Small enclosed Iron Age settlement at Leigh Wood, 180m south of Leigh Hall


Heritage Category: Scheduled Monument

List Entry Number: 1021276

Date first listed: 22-Jun-2004


Ordnance survey map of Small enclosed Iron Age settlement at Leigh Wood, 180m south of Leigh Hall
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This copy shows the entry on 10-Dec-2018 at 13:49:53.


The building or site itself may lie within the boundary of more than one authority.

District: Shropshire (Unitary Authority)

Parish: Worthen with Shelve

National Grid Reference: SJ 33369 03398


Legacy Record - This information may be included in the List Entry Details.

Reasons for Designation

During the Iron Age a variety of settlement types were constructed throughout Britain. Small enclosed settlements consist of discrete areas of occupation, bounded largely or wholly by continuous single or concentric ditches, banks or walls, and palisades. The size of these curvilinear or rectilinear enclosures is generally less than 2ha. They were occupied by a small community, perhaps a single family or several related family groups. In their original form the enclosures contained a single main domestic building, or several clusters of domestic buildings. These structures are normally circular and are often associated with rectangular buildings used for the storage of agricultural produce. Small enclosed settlements became common features in the landscape during the second half of the first millennium BC. Settlements of this type continued to be built and occupied throughout the Roman period. They were the dwelling places of people engaged in small-scale farming and craft production. Considerable numbers of small enclosed settlements are known, but most have been levelled by ploughing. All small enclosed settlements where earthwork or standing structural remains survive are considered to be of national importance.

Despite later quarrying, the small enclosed Iron Age settlement at Leigh Wood, 180m south of Leigh Hall, is a good example of this class of monument. In common with the other broadly contemporary settlements overlooking the Rea Brook valley, it is considered to contain significant buried deposits, structural features, artefactual and organic remains. These have the potential to illustrate many aspects of life during the Iron Age. The defences will retain evidence about the nature of their construction. In addition, organic remains surviving in the buried ground surfaces beneath the banks and within the ditches will provide important information about the local environment and the use of the surrounding land before the settlement was built and during its occupation.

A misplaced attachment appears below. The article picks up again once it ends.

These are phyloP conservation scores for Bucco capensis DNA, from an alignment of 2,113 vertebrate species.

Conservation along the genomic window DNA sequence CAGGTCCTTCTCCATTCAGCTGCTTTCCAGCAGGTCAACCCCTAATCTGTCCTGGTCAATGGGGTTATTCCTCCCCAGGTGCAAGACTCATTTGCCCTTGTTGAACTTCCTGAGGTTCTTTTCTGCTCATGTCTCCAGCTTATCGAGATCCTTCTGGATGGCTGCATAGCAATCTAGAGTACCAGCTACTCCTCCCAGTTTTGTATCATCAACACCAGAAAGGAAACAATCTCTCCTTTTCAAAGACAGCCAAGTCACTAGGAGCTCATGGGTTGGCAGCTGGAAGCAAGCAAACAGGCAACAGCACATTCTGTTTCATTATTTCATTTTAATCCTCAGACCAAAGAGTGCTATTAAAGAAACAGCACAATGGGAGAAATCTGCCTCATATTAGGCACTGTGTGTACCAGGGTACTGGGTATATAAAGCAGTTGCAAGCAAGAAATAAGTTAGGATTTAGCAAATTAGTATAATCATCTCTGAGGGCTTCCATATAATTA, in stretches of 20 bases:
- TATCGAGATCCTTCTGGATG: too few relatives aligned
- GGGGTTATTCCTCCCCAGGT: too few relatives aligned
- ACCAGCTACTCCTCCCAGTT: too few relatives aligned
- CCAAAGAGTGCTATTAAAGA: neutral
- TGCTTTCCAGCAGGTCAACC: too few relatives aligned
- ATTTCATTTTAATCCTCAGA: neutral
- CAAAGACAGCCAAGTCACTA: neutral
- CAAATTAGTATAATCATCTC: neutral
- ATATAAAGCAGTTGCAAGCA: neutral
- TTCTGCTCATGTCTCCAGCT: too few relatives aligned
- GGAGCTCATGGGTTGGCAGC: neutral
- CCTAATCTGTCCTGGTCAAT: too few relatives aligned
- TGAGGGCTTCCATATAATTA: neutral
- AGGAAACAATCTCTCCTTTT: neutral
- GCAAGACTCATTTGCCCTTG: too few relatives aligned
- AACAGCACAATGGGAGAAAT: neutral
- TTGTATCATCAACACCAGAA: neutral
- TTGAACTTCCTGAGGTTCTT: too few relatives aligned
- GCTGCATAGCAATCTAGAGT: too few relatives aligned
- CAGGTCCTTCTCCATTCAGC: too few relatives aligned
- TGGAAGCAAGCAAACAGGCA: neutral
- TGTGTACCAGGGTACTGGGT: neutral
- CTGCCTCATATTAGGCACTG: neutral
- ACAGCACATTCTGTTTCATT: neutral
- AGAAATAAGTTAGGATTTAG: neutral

Legacy Record - This information may be included in the List Entry Details.


The monument includes the earthwork, standing structural and buried remains of a small enclosed Iron Age settlement, situated at the eastern end of the summit of a steep-sided knoll, on the southern side of the Rea Brook valley. From this location there are commanding views of the valley and the uplands beyond to the north and north west.

The enclosed settlement takes the form of a sub-rectangular enclosure. Although part of the north west side has been removed by later stone quarrying, it is apparent that its overall dimensions were about 50m north west-south east by 145m south west-north east. The area enclosed by the defences would have been approximately 0.2ha. The defensive circuit comprises a series of banks and roughly built walls constructed from blocks of stone hewn from the adjacent ditches. The rock here is igneous and is especially hard, and would have been very difficult to quarry. The defences at the south western end, flanking the entranceway into the interior, consist of three banks/walls separated by ditches and level areas, or berms. The inner bank is the highest of the three and stands to a height of 2.2m. The inner and middle banks/walls continue around the north western side. Each are bounded by terraces, which mark the positions of infilled ditches. To the north these earthworks have been removed by later quarrying. The interior of the settlement on the south eastern side is defined by a scarp, marking the outer face of a bank, and is bounded by an external ditch, now infilled and visible as a slight terrace. At the north western end of the enclosure the rock has been cut to form a second entrance passage into the settlement.

All fence posts are excluded from the scheduling, although the ground beneath them is included.

MAP EXTRACT The site of the monument is shown on the attached map extract.


The contents of this record have been generated from a legacy data system.

Legacy System number: 34944

Legacy System: RSM

End of official listing